While the list that follows isn’t exhaustive, it presents nine key things that you can avoid in order to increase your emotional intelligence and performance.

They Won’t Let Anyone Limit Their Joy

When your sense of pleasure and satisfaction are derived from comparing yourself to others, you are no longer the master of your own happiness. When emotionally intelligent people feel good about something that they’ve done, they won’t let anyone’s opinions or accomplishments take that away from them.

While it’s impossible to turn off your reactions to what others think of you, you don’t have to compare yourself to others, and you can always take people’s opinions with a grain of salt. That way, no matter what other people are thinking or doing, your self-worth comes from within. Regardless of what people think of you at any particular moment, one thing is certain—you’re never as good or bad as they say you are.

They Won’t Forget

Emotionally intelligent people are quick to forgive, but that doesn’t mean that they forget. Forgiveness requires letting go of what’s happened so that you can move on. It doesn’t mean you’ll give a wrongdoer another chance. Emotionally intelligent people are unwilling to be bogged down unnecessarily by others’ mistakes, so they let them go quickly and are assertive in protecting themselves from future harm.

They Won’t Die in the Fight

Emotionally intelligent people know how important it is to live to fight another day. In conflict, unchecked emotion makes you dig your heels in and fight the kind of battle that can leave you severely damaged. When you read and respond to your emotions, you’re able to choose your battles wisely and only stand your ground when the time is right.

They Won’t Prioritize Perfection

Emotionally intelligent people won’t set perfection as their target because they know it doesn’t exist. Human beings, by our very nature, are fallible. When perfection is your goal, you’re always left with a nagging sense of failure, and you end up spending your time lamenting what you failed to accomplish and what you should have done differently instead of enjoying what you were able to achieve.

They Won’t Live in the Past

Failure can erode your self-confidence and make it hard to believe you’ll achieve a better outcome in the future. Most of the time, failure results from taking risks and trying to achieve something that isn’t easy. Emotionally intelligent people know that success lies in their ability to rise in the face of failure, and they can’t do this when they’re living in the past. Anything worth achieving is going to require you to take some risks, and you can’t allow failure to stop you from believing in your ability to succeed. When you live in the past, that is exactly what happens, and your past becomes your present, preventing you from moving forward.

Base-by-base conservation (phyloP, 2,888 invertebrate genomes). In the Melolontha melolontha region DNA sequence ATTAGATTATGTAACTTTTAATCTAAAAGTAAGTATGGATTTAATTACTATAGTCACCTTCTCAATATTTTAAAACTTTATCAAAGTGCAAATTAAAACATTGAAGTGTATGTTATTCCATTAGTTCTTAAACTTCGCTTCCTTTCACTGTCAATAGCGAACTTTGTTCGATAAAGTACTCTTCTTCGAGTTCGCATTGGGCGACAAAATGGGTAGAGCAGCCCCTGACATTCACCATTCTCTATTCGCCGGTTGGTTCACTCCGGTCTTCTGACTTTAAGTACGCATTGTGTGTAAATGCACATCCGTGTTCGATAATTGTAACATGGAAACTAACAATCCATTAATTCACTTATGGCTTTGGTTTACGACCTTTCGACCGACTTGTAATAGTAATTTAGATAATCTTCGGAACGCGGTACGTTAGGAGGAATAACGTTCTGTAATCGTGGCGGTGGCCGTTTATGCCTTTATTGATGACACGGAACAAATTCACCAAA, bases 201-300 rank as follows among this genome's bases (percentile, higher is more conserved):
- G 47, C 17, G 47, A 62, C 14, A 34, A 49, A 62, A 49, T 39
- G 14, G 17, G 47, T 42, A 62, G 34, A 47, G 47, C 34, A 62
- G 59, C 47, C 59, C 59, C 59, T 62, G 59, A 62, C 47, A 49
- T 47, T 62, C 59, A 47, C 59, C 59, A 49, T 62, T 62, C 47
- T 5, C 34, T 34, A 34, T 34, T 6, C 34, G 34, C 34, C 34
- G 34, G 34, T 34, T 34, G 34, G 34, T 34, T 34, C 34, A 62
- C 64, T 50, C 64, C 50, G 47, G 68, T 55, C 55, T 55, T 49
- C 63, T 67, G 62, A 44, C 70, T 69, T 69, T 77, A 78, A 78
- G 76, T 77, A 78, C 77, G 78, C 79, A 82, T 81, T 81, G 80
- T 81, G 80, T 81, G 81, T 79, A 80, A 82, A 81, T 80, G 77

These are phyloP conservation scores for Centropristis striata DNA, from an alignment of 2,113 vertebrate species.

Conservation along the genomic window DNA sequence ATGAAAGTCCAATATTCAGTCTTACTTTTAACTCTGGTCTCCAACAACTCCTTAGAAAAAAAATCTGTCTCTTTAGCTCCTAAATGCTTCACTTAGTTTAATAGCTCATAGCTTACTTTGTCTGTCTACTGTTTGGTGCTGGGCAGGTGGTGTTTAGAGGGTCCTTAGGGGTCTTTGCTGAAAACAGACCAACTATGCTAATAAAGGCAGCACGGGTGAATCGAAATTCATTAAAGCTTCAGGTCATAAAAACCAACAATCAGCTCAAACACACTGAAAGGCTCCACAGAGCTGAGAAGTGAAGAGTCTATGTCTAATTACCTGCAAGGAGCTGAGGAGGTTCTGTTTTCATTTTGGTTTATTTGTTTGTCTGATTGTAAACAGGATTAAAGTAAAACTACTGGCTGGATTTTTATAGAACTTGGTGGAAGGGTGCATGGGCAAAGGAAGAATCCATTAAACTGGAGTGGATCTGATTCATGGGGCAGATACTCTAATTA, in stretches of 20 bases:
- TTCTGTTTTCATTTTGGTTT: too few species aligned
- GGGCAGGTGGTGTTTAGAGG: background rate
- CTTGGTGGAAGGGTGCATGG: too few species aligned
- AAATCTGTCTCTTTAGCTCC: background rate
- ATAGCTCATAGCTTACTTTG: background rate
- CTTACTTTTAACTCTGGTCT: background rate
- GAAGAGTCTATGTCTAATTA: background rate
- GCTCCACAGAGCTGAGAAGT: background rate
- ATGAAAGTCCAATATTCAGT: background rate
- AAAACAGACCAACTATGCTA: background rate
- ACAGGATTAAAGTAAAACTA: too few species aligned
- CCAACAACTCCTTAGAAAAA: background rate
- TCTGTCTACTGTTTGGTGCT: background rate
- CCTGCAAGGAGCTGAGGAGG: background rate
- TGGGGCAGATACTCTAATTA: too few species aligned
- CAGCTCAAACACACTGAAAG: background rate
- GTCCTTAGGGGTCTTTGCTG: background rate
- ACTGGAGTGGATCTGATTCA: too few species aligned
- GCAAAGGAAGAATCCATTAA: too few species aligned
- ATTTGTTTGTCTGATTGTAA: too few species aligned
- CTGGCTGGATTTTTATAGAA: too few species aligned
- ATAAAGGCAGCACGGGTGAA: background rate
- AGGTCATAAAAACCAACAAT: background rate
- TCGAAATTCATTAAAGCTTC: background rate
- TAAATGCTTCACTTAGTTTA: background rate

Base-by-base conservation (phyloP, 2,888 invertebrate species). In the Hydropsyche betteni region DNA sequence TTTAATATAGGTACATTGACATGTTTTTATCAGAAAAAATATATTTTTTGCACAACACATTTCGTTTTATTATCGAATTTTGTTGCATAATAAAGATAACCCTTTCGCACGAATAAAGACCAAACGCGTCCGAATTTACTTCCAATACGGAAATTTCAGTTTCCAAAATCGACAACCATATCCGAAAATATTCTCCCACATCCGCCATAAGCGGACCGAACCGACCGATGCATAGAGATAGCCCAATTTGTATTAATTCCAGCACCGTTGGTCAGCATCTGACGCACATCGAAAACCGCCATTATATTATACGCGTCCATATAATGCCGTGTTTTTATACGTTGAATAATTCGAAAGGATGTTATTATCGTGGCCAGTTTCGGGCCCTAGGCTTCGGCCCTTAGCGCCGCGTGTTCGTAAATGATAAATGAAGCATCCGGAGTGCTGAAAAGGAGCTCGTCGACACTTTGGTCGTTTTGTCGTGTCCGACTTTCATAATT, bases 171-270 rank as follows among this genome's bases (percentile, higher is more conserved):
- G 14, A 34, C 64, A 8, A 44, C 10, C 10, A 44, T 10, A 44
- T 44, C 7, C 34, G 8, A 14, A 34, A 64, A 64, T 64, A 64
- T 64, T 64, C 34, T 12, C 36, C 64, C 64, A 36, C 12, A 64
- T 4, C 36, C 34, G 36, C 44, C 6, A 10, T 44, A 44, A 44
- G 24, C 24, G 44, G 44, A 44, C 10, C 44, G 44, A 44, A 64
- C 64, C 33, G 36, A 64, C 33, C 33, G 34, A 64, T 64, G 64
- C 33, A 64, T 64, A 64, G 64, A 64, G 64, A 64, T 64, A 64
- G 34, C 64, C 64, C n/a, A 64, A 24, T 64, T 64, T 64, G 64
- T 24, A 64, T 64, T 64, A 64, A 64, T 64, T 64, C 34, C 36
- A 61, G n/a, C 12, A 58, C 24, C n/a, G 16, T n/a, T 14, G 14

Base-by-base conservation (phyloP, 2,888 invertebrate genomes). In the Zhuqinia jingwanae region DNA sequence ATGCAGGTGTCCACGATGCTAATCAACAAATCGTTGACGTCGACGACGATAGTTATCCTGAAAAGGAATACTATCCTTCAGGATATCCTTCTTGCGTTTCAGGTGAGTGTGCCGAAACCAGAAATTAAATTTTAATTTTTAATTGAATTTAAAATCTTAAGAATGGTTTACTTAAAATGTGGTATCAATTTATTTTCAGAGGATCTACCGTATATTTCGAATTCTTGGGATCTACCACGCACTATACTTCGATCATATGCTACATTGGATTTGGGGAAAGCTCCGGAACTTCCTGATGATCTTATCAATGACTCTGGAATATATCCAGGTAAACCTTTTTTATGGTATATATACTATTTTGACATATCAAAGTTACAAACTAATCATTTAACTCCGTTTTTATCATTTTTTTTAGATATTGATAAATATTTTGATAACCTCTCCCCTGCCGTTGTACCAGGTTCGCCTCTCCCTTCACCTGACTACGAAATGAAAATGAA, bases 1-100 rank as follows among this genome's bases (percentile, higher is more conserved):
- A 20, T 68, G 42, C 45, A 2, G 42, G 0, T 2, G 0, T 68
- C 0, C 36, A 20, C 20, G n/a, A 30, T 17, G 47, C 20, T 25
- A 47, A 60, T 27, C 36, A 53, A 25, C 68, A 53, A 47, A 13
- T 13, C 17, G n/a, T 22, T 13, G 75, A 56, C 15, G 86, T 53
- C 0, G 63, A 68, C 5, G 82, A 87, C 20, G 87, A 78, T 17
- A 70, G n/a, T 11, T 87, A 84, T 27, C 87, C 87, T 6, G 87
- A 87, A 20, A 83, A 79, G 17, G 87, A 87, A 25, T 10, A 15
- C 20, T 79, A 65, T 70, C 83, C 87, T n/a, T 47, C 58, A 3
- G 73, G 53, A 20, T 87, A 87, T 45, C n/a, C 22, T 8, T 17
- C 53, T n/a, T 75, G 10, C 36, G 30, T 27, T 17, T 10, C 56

They Won’t Dwell on Problems

Where you focus your attention determines your emotional state. When you fixate on the problems that you’re facing, you create and prolong negative emotions and stress, which hinders performance. When you focus on actions to better yourself and your circumstances, you create a sense of personal efficacy that produces positive emotions and improves performance. Emotionally intelligent people won’t dwell on problems because they know they’re most effective when they focus on solutions.

They Won’t Hang Around Negative People

Complainers are bad news because they wallow in their problems and fail to focus on solutions. They want people to join their pity party so that they can feel better about themselves. People often feel pressure to listen to complainers because they don’t want to be seen as callous or rude, but there’s a fine line between lending a sympathetic ear and getting sucked into their negative emotional spiral. You can avoid getting drawn in only by setting limits and distancing yourself when necessary. Think of it this way: if a person were smoking, would you sit there all afternoon inhaling the second-hand smoke? You’d distance yourself, and you should do the same with complainers. A great way to set limits is to ask complainers how they intend to fix a problem. The complainer will then either quiet down or redirect the conversation in a productive direction.

They Won’t Hold Grudges

The negative emotions that come with holding onto a grudge are actually a stress response. Just thinking about the event involved sends your body into fight-or-flight mode. When a threat is imminent, this reaction is essential to your survival, but when a threat is ancient history, holding onto that stress wreaks havoc on your body and can have devastating health consequences over time. In fact, researchers at Emory University have shown that holding onto stress contributes to high blood pressure and heart disease. Holding onto a grudge means you’re holding onto stress, and emotionally intelligent people know to avoid this at all costs. Learning to let go of a grudge will not only make you feel better now but can also improve your health.

They Won’t Say Yes Unless They Really Want To

Research conducted at the University of California in San Francisco shows that the more difficulty that you have saying no, the more likely you are to experience stress, burnout, and even depression. Saying no is indeed a major challenge for most people. “No” is a powerful word that you should not be afraid to wield. When it’s time to say no, emotionally intelligent people avoid phrases like “I don’t think I can” or “I’m not certain.” Saying no to a new commitment honors your existing commitments and gives you the opportunity to successfully fulfill them.